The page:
It's definitely time to get rid of the snow picdture. Spring may be here -- I was able to walk on the beach for a while yesterday but the wind off the ocean was very chilly. The ocean was far calmer than this photo of the surf which is higher than any that we have in Hyannis -- this was at Nauset Beach in Orleans which my daughter calls "the real ocean". We are protected from such surf and from the way it eats at dunes by the fat blob of land just at our horizon called Martha's Vineyard.
Friday night I went to a documentary shown at the Unity Church which houses an EarthCare Ministry team. In April (Earth month), they show a film each Friday, free and open to the public, about an ecological subject. Last year I went to two that were about whales; beautiful films from which I learned a lot. This past Friday it was a film called One Big Home, about, really not one, but many, an almost staggering number of big homes that have been build in the last ten years on that once quaint and rather modest island. The filmmaker, Thomas Bena was present; he talked and answered questions afterward. These are called Trophy Houses, a phenonmenon that aggrivates almost all of Cape Cod's towns as well as Martha's Vineyard and Nantucket. Not only are they far larger than the homes that were previously there (many of which have been torn down by the builders of these sturctures) but they are used, in most cases far less than 6 months of the year.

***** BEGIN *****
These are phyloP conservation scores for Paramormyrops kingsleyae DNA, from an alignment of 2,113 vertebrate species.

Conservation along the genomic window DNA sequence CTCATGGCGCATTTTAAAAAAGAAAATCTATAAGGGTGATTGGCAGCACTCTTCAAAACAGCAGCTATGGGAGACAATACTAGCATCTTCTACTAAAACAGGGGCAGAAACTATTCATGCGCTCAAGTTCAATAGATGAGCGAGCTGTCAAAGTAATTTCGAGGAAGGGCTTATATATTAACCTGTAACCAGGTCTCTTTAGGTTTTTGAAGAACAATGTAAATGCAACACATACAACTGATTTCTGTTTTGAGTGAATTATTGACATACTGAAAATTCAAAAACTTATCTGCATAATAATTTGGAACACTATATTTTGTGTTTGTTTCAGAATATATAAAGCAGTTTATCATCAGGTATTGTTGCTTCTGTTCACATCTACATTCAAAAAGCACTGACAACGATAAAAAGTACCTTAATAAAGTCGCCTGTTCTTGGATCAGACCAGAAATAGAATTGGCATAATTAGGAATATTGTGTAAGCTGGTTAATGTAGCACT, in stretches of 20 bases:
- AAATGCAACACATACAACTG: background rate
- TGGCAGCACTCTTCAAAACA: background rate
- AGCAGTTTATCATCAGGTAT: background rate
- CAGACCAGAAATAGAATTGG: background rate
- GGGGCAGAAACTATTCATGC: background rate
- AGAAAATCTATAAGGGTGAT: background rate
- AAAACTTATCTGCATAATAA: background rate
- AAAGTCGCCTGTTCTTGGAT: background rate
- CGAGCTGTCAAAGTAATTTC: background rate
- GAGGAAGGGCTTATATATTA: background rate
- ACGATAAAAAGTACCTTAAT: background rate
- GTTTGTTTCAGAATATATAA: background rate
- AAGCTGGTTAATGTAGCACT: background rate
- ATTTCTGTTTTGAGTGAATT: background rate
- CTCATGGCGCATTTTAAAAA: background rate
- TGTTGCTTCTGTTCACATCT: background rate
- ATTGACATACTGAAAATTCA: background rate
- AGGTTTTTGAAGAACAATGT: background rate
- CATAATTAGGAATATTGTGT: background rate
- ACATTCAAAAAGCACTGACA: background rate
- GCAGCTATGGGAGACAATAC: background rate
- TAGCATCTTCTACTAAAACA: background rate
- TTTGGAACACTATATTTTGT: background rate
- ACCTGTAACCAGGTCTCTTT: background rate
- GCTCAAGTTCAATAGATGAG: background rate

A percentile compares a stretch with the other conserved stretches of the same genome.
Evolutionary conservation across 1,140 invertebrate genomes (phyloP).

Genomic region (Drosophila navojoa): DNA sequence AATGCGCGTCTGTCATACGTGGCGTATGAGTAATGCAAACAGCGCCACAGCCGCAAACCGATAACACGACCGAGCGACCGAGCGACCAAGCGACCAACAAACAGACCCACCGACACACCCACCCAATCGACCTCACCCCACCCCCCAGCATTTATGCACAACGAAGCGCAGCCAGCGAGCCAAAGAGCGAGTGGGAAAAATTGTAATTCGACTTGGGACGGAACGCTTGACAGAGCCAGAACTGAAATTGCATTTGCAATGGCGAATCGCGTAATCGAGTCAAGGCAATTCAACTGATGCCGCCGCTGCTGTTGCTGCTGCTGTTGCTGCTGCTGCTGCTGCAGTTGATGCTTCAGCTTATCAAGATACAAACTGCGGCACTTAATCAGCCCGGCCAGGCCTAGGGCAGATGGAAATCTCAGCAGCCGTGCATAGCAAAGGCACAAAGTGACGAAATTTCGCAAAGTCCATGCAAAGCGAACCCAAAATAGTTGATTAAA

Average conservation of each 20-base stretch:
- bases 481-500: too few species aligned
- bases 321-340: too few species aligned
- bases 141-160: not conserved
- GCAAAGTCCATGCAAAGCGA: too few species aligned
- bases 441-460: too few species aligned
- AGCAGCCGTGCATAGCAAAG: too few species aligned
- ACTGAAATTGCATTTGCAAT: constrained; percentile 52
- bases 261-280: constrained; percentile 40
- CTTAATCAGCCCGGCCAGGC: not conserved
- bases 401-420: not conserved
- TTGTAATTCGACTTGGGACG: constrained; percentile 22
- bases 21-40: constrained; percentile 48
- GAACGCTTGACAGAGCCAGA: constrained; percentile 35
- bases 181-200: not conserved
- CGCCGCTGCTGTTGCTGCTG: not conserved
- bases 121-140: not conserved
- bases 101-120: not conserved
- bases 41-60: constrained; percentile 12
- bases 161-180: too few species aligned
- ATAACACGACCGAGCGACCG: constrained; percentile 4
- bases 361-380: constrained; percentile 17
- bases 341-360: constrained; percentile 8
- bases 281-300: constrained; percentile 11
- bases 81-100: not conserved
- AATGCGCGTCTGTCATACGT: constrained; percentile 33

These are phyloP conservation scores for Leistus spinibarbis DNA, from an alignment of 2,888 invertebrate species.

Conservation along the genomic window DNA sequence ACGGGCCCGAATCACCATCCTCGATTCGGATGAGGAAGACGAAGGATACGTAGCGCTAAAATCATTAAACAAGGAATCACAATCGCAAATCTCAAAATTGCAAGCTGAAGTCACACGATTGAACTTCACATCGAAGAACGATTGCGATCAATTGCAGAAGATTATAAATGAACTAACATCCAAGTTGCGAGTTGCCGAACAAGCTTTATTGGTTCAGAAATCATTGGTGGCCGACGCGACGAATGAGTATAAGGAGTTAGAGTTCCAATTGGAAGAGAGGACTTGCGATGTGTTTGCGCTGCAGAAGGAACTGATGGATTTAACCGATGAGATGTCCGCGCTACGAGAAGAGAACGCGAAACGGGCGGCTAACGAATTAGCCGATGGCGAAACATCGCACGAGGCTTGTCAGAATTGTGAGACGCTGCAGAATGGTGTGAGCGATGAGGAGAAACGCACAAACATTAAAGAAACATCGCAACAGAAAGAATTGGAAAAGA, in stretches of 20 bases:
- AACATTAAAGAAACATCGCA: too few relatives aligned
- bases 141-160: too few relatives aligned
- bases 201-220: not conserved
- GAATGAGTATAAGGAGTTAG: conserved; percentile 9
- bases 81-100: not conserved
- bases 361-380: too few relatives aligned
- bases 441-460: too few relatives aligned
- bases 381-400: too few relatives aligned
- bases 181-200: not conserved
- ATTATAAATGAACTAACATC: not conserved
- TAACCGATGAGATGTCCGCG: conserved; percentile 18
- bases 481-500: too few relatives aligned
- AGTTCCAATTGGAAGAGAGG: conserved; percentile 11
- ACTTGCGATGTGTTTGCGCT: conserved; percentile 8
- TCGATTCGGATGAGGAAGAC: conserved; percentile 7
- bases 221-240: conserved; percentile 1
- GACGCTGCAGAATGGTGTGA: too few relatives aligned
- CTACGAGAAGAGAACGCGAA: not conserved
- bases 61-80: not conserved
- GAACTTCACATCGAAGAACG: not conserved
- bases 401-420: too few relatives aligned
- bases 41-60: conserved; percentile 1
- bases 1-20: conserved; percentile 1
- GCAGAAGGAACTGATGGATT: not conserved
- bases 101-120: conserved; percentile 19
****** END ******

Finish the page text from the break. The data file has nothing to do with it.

Bene spent ten years making this film, in the course of which he married, had a child, bought a small old home that was beyond repair (though he tired diligently to do so). He built a larger home than he ever expected to have. He filmed many locals, many town meetings, a very verbal architect, and did a good documentary job. He is going around to gatherings like this speaking about the rampant ostentatious and ecologically destructive habits of the very wealth and how the less affluent residents can come together to at last enact regulations that put some brakes on the destruction of their way of tlife.
The mid-70s are a surprise! Part of me remains in the 50s -- age, I mean, not decade of 20th century. It's a joy ride, new experiences land in my lap and I've become a better quilter, poet, writer than I expected. It's a rich life for a person never rich financially. Hey, this is what the mid-70s are like!